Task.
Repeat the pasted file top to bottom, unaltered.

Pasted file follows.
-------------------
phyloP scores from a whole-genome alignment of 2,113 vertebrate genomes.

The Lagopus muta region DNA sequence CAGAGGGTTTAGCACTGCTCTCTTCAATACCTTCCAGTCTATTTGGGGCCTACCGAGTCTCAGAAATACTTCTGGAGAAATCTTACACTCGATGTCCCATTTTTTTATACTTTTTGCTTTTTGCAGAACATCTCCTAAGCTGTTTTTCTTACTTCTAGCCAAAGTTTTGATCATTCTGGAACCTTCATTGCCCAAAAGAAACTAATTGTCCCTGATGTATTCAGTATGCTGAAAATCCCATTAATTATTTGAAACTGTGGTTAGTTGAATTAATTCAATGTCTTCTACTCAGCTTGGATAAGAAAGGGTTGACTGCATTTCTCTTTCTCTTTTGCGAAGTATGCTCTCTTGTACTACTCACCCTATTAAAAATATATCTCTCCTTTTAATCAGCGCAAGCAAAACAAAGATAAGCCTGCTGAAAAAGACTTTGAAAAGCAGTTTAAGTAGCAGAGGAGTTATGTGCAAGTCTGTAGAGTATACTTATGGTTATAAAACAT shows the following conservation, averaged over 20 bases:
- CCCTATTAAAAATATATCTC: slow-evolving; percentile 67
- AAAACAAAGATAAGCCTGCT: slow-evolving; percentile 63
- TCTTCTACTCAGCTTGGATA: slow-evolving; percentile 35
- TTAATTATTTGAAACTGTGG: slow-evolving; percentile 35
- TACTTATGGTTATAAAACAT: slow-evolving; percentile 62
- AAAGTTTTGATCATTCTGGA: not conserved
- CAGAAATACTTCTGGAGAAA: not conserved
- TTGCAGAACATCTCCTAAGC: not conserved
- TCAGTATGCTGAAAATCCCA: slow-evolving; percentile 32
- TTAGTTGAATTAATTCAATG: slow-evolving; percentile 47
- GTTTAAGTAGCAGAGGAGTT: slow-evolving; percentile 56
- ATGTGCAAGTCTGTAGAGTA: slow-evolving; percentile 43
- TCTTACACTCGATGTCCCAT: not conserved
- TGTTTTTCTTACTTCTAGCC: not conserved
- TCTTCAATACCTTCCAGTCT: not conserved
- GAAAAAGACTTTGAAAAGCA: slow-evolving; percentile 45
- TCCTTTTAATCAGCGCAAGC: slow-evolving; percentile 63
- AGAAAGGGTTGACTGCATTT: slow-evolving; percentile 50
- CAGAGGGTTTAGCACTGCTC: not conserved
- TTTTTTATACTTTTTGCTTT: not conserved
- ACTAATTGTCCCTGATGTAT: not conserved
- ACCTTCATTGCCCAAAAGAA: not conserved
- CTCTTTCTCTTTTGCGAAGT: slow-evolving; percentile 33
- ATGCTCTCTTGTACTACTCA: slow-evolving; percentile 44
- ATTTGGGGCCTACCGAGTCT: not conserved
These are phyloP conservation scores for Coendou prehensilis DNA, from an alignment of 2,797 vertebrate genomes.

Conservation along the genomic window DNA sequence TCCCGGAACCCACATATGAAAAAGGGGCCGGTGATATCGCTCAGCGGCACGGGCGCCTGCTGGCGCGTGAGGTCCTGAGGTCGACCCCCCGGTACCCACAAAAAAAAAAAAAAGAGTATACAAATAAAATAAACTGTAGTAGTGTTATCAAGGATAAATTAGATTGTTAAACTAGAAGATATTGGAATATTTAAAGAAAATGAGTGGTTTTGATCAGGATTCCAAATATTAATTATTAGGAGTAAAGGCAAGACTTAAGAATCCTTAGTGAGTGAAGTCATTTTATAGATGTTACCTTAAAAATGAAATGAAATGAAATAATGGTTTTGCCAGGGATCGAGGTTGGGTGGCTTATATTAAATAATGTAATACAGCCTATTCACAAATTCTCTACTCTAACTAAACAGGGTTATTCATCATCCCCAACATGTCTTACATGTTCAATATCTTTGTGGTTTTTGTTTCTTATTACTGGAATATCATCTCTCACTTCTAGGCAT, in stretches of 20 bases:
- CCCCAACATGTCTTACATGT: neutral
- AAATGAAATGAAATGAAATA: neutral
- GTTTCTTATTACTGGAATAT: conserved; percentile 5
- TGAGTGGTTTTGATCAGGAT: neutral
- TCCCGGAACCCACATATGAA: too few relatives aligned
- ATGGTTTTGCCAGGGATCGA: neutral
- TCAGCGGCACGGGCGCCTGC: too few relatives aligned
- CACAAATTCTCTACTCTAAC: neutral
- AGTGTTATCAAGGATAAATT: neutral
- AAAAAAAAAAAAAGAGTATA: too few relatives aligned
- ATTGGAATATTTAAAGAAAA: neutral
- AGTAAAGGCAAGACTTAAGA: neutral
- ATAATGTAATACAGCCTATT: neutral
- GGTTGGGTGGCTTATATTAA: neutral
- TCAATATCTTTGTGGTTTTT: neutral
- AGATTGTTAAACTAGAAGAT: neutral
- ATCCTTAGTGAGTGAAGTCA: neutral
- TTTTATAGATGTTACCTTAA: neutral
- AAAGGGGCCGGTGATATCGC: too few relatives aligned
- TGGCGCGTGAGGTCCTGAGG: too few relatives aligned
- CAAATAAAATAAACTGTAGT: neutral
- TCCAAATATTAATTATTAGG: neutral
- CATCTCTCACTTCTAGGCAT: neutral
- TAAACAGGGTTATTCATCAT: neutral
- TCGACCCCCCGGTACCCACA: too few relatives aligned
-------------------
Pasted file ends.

phyloP scores from a whole-genome alignment of 2,113 vertebrate genomes.

The Lagopus muta region DNA sequence CAGAGGGTTTAGCACTGCTCTCTTCAATACCTTCCAGTCTATTTGGGGCCTACCGAGTCTCAGAAATACTTCTGGAGAAATCTTACACTCGATGTCCCATTTTTTTATACTTTTTGCTTTTTGCAGAACATCTCCTAAGCTGTTTTTCTTACTTCTAGCCAAAGTTTTGATCATTCTGGAACCTTCATTGCCCAAAAGAAACTAATTGTCCCTGATGTATTCAGTATGCTGAAAATCCCATTAATTATTTGAAACTGTGGTTAGTTGAATTAATTCAATGTCTTCTACTCAGCTTGGATAAGAAAGGGTTGACTGCATTTCTCTTTCTCTTTTGCGAAGTATGCTCTCTTGTACTACTCACCCTATTAAAAATATATCTCTCCTTTTAATCAGCGCAAGCAAAACAAAGATAAGCCTGCTGAAAAAGACTTTGAAAAGCAGTTTAAGTAGCAGAGGAGTTATGTGCAAGTCTGTAGAGTATACTTATGGTTATAAAACAT shows the following conservation, averaged over 20 bases:
- CCCTATTAAAAATATATCTC: slow-evolving; percentile 67
- AAAACAAAGATAAGCCTGCT: slow-evolving; percentile 63
- TCTTCTACTCAGCTTGGATA: slow-evolving; percentile 35
- TTAATTATTTGAAACTGTGG: slow-evolving; percentile 35
- TACTTATGGTTATAAAACAT: slow-evolving; percentile 62
- AAAGTTTTGATCATTCTGGA: not conserved
- CAGAAATACTTCTGGAGAAA: not conserved
- TTGCAGAACATCTCCTAAGC: not conserved
- TCAGTATGCTGAAAATCCCA: slow-evolving; percentile 32
- TTAGTTGAATTAATTCAATG: slow-evolving; percentile 47
- GTTTAAGTAGCAGAGGAGTT: slow-evolving; percentile 56
- ATGTGCAAGTCTGTAGAGTA: slow-evolving; percentile 43
- TCTTACACTCGATGTCCCAT: not conserved
- TGTTTTTCTTACTTCTAGCC: not conserved
- TCTTCAATACCTTCCAGTCT: not conserved
- GAAAAAGACTTTGAAAAGCA: slow-evolving; percentile 45
- TCCTTTTAATCAGCGCAAGC: slow-evolving; percentile 63
- AGAAAGGGTTGACTGCATTT: slow-evolving; percentile 50
- CAGAGGGTTTAGCACTGCTC: not conserved
- TTTTTTATACTTTTTGCTTT: not conserved
- ACTAATTGTCCCTGATGTAT: not conserved
- ACCTTCATTGCCCAAAAGAA: not conserved
- CTCTTTCTCTTTTGCGAAGT: slow-evolving; percentile 33
- ATGCTCTCTTGTACTACTCA: slow-evolving; percentile 44
- ATTTGGGGCCTACCGAGTCT: not conserved
These are phyloP conservation scores for Coendou prehensilis DNA, from an alignment of 2,797 vertebrate genomes.

Conservation along the genomic window DNA sequence TCCCGGAACCCACATATGAAAAAGGGGCCGGTGATATCGCTCAGCGGCACGGGCGCCTGCTGGCGCGTGAGGTCCTGAGGTCGACCCCCCGGTACCCACAAAAAAAAAAAAAAGAGTATACAAATAAAATAAACTGTAGTAGTGTTATCAAGGATAAATTAGATTGTTAAACTAGAAGATATTGGAATATTTAAAGAAAATGAGTGGTTTTGATCAGGATTCCAAATATTAATTATTAGGAGTAAAGGCAAGACTTAAGAATCCTTAGTGAGTGAAGTCATTTTATAGATGTTACCTTAAAAATGAAATGAAATGAAATAATGGTTTTGCCAGGGATCGAGGTTGGGTGGCTTATATTAAATAATGTAATACAGCCTATTCACAAATTCTCTACTCTAACTAAACAGGGTTATTCATCATCCCCAACATGTCTTACATGTTCAATATCTTTGTGGTTTTTGTTTCTTATTACTGGAATATCATCTCTCACTTCTAGGCAT, in stretches of 20 bases:
- CCCCAACATGTCTTACATGT: neutral
- AAATGAAATGAAATGAAATA: neutral
- GTTTCTTATTACTGGAATAT: conserved; percentile 5
- TGAGTGGTTTTGATCAGGAT: neutral
- TCCCGGAACCCACATATGAA: too few relatives aligned
- ATGGTTTTGCCAGGGATCGA: neutral
- TCAGCGGCACGGGCGCCTGC: too few relatives aligned
- CACAAATTCTCTACTCTAAC: neutral
- AGTGTTATCAAGGATAAATT: neutral
- AAAAAAAAAAAAAGAGTATA: too few relatives aligned
- ATTGGAATATTTAAAGAAAA: neutral
- AGTAAAGGCAAGACTTAAGA: neutral
- ATAATGTAATACAGCCTATT: neutral
- GGTTGGGTGGCTTATATTAA: neutral
- TCAATATCTTTGTGGTTTTT: neutral
- AGATTGTTAAACTAGAAGAT: neutral
- ATCCTTAGTGAGTGAAGTCA: neutral
- TTTTATAGATGTTACCTTAA: neutral
- AAAGGGGCCGGTGATATCGC: too few relatives aligned
- TGGCGCGTGAGGTCCTGAGG: too few relatives aligned
- CAAATAAAATAAACTGTAGT: neutral
- TCCAAATATTAATTATTAGG: neutral
- CATCTCTCACTTCTAGGCAT: neutral
- TAAACAGGGTTATTCATCAT: neutral
- TCGACCCCCCGGTACCCACA: too few relatives aligned